One Sunday a while ago we took the kids to the park with a couple of drinks, their helmets, bikes and my daughter’s scooter. The weather was sunny but cool and it was the perfect Atlanta day.
My girl has not been on her bike for a very long time. More than a year, maybe two. She’s not so much a fan of bike riding and my husband is not so much a fan of helping her learn. He’s been trying for years but she doesn’t trust the bike, her body or her dad. She reluctantly said with a sigh and an eye roll, “FINE, just bring it then!”
When we got to the park she rode her scooter. She is a slow scooter rider, still again with the not trusting that ground being so friendly if you fall on it and she would know. She spent the first 6 years of her life falling. The first three of those her reflexes hadn’t yet caught up with her so her relationship with the ground is questionable at best.
There were many younger kids zooming past her on big wheels and trikes and bikes and she was largely unfazed. It was very noticeable that other kids and adults noticed her. Luckily on this trip no one said anything like “How old are you, girl?” or “Why do you still have training wheels?” The vision disorders she has greatly impact her balance, coordination and literally how she sees the world. Her eyes rotate slowly right to left and don’t get to where she’s looking until it’s too late to focus on where she’s looking. The newer diagnosed condition means her eyes to tilt quickly, randomly and at different times. So basically, since she’s been born she’s seen the world with little random movements (both eyes tilt at different times) all day, every day, and she can’t turn her head and focus on what she wants to at any given time.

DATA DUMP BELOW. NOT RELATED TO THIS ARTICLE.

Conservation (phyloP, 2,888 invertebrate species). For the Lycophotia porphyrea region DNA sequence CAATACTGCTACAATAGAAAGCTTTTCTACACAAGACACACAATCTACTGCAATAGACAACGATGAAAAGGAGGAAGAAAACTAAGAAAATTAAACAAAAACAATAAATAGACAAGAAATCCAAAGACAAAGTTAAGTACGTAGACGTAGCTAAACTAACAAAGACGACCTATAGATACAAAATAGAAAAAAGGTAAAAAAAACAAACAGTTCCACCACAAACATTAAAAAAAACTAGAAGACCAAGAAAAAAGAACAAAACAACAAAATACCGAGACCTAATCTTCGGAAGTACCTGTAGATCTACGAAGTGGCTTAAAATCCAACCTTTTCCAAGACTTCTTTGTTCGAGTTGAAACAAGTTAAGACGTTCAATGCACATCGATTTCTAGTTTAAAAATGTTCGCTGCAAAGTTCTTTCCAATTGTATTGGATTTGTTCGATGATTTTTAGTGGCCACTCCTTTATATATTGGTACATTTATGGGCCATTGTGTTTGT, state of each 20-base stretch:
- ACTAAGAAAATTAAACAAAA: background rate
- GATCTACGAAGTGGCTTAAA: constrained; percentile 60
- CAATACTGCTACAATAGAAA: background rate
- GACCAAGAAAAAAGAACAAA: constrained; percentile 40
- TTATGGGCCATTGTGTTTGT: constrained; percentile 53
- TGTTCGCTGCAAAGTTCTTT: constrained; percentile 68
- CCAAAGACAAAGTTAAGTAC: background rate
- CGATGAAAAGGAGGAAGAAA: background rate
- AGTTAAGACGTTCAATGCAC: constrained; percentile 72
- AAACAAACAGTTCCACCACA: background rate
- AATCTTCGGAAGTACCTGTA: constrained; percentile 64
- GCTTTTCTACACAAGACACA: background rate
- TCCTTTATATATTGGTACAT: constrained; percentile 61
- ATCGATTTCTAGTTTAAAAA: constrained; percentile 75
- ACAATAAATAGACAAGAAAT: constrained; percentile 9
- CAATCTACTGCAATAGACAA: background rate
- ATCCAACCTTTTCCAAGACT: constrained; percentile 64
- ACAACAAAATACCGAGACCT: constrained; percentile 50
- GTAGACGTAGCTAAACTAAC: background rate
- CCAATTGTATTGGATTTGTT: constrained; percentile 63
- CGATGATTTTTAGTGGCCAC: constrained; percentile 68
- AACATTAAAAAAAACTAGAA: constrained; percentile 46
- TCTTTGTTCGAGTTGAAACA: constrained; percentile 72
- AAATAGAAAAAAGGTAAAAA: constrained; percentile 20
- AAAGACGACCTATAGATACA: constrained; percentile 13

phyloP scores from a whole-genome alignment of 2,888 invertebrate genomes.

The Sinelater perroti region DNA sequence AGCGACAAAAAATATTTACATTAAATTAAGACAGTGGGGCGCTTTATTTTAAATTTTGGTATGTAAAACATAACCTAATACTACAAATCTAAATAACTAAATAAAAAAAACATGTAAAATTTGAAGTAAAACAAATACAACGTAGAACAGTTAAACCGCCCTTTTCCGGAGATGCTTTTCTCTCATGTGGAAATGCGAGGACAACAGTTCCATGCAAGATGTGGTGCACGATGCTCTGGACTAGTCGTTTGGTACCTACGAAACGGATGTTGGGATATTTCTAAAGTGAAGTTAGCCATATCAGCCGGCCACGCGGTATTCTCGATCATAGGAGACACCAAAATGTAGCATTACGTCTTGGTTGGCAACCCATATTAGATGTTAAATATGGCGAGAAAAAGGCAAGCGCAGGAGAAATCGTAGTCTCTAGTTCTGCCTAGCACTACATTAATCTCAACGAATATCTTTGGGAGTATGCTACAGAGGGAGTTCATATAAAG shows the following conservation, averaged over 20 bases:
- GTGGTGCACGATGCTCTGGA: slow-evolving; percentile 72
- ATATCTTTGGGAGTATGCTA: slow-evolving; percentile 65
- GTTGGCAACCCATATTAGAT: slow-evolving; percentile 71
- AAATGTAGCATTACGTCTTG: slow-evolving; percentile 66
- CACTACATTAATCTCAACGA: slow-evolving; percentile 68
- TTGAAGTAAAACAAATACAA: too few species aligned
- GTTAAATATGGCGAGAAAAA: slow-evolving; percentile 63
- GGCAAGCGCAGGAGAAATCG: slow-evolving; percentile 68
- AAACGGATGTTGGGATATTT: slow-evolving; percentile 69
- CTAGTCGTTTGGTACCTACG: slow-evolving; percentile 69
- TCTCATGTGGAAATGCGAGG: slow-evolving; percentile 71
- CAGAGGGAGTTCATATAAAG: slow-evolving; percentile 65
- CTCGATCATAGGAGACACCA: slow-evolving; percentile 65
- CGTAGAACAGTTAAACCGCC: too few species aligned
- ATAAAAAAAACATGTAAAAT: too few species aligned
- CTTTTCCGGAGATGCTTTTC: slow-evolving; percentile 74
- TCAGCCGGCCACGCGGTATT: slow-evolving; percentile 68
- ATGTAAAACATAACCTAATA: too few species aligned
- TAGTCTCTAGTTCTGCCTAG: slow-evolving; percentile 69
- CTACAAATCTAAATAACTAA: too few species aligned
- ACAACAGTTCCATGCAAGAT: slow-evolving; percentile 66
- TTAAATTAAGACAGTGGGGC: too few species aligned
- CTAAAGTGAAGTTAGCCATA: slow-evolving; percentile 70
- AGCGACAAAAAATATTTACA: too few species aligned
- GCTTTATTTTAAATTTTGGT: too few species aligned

Her dad made a comment to me…something about wondering where he went wrong because the kids have such low confidence. It really irritated me. He should know that the kids have a lot of factors that play into their skill level and in turn their confidence. I am fairly certain he was here the entire time (insert sarcasm).
As parents of the same kids we have vastly different approaches and reactions to their experience. While I have always known this intellectually it never occurred to me that my husband would take her not being able to ride a bike so personally. I just don’t want her teased. I couldn’t care less about what other people think. But he, he truly believes that he could/should have done something different to change the outcome.
So as people were watching my girl and wondering, I was watching my husband watch my girl. I was wondering when he’ll let go of the pain.
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